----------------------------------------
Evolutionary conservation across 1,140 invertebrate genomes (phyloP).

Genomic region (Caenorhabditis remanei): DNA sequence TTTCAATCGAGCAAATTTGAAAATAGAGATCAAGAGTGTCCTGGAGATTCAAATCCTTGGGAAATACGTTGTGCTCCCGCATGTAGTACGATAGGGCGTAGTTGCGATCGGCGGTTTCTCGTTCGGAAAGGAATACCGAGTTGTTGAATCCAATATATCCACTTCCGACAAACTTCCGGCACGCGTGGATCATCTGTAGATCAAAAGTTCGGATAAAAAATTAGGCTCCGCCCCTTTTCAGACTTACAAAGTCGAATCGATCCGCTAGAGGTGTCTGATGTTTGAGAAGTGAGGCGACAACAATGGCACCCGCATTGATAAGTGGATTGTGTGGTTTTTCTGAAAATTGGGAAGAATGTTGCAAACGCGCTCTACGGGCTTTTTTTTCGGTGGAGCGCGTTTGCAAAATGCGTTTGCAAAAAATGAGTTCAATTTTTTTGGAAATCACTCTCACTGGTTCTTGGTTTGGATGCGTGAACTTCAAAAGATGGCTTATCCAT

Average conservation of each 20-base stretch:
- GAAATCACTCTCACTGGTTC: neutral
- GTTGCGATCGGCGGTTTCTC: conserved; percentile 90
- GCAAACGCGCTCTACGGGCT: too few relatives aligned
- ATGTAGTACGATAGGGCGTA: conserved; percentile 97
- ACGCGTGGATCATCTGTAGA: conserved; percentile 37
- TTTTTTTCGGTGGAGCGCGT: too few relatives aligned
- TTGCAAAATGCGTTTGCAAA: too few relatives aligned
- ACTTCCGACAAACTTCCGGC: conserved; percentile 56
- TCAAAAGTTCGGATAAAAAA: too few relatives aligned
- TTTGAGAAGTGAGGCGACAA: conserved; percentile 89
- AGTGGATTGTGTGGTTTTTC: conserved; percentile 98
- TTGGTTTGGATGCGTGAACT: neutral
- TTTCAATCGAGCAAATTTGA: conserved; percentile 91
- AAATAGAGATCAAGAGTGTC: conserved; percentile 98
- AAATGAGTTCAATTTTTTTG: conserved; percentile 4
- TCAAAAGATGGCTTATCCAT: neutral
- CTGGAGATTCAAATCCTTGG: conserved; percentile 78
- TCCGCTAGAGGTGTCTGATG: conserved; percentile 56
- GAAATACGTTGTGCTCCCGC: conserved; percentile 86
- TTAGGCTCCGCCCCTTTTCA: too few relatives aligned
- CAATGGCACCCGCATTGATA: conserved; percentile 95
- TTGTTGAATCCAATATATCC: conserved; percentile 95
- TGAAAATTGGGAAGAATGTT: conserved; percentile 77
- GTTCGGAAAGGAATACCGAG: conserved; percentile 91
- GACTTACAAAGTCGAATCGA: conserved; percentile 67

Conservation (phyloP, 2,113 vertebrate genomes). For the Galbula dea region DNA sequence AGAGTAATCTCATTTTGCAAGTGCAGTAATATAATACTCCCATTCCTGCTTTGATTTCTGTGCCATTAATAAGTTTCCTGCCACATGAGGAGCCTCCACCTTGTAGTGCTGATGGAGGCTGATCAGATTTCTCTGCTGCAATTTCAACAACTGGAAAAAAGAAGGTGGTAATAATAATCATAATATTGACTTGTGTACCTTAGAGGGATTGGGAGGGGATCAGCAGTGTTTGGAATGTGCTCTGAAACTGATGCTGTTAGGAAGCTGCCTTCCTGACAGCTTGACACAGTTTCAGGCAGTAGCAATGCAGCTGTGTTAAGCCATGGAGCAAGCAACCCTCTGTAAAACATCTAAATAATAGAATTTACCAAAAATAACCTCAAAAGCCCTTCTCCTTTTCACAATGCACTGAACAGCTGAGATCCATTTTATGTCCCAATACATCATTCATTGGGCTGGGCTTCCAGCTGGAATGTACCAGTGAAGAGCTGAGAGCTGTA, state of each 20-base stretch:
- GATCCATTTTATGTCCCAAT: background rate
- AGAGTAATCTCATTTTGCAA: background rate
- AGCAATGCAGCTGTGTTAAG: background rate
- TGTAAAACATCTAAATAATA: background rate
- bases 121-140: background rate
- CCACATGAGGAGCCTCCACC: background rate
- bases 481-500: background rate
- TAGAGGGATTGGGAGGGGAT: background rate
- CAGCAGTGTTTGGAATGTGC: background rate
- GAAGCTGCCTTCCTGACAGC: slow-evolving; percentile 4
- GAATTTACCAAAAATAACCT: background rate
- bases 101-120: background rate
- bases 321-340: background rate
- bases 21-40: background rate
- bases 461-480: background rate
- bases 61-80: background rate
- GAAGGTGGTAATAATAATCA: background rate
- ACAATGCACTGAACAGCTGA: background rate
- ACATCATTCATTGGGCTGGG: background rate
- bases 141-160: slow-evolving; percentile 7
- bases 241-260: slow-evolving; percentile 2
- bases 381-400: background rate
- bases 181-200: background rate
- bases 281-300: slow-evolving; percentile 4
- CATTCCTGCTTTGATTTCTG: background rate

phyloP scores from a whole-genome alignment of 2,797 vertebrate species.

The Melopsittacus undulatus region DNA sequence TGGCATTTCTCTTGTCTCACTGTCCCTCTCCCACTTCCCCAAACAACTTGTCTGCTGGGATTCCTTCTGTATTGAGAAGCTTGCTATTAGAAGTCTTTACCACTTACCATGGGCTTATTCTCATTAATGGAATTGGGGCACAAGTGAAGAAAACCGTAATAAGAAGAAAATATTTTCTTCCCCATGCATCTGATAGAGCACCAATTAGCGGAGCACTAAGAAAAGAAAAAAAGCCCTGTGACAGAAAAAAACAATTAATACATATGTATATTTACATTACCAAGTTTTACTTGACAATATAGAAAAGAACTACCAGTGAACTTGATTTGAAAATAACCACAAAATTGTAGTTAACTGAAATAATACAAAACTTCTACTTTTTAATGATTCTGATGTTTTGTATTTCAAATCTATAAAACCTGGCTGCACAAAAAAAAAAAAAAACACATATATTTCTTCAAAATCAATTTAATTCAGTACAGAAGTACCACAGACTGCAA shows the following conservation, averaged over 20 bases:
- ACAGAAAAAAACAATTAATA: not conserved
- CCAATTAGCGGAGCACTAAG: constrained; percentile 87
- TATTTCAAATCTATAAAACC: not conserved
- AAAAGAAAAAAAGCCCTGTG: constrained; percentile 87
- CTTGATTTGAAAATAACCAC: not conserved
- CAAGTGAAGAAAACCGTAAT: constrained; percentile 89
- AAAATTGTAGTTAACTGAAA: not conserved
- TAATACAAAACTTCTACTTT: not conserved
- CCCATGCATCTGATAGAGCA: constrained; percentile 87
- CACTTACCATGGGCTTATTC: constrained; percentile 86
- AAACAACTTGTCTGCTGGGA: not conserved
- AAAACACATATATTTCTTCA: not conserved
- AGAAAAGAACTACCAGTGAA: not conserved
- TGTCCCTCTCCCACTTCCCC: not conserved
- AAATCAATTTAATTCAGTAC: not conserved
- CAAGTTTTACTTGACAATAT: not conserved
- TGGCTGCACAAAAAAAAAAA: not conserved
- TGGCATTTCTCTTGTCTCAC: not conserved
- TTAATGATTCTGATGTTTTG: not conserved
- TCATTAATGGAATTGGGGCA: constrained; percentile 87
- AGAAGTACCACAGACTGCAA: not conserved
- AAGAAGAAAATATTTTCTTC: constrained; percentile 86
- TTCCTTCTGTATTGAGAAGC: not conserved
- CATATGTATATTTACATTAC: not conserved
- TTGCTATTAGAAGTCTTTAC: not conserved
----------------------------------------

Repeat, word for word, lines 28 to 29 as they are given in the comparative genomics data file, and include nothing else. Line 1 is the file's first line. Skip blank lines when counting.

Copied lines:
- GACTTACAAAGTCGAATCGA: conserved; percentile 67

Conservation (phyloP, 2,113 vertebrate genomes). For the Galbula dea region DNA sequence AGAGTAATCTCATTTTGCAAGTGCAGTAATATAATACTCCCATTCCTGCTTTGATTTCTGTGCCATTAATAAGTTTCCTGCCACATGAGGAGCCTCCACCTTGTAGTGCTGATGGAGGCTGATCAGATTTCTCTGCTGCAATTTCAACAACTGGAAAAAAGAAGGTGGTAATAATAATCATAATATTGACTTGTGTACCTTAGAGGGATTGGGAGGGGATCAGCAGTGTTTGGAATGTGCTCTGAAACTGATGCTGTTAGGAAGCTGCCTTCCTGACAGCTTGACACAGTTTCAGGCAGTAGCAATGCAGCTGTGTTAAGCCATGGAGCAAGCAACCCTCTGTAAAACATCTAAATAATAGAATTTACCAAAAATAACCTCAAAAGCCCTTCTCCTTTTCACAATGCACTGAACAGCTGAGATCCATTTTATGTCCCAATACATCATTCATTGGGCTGGGCTTCCAGCTGGAATGTACCAGTGAAGAGCTGAGAGCTGTA, state of each 20-base stretch: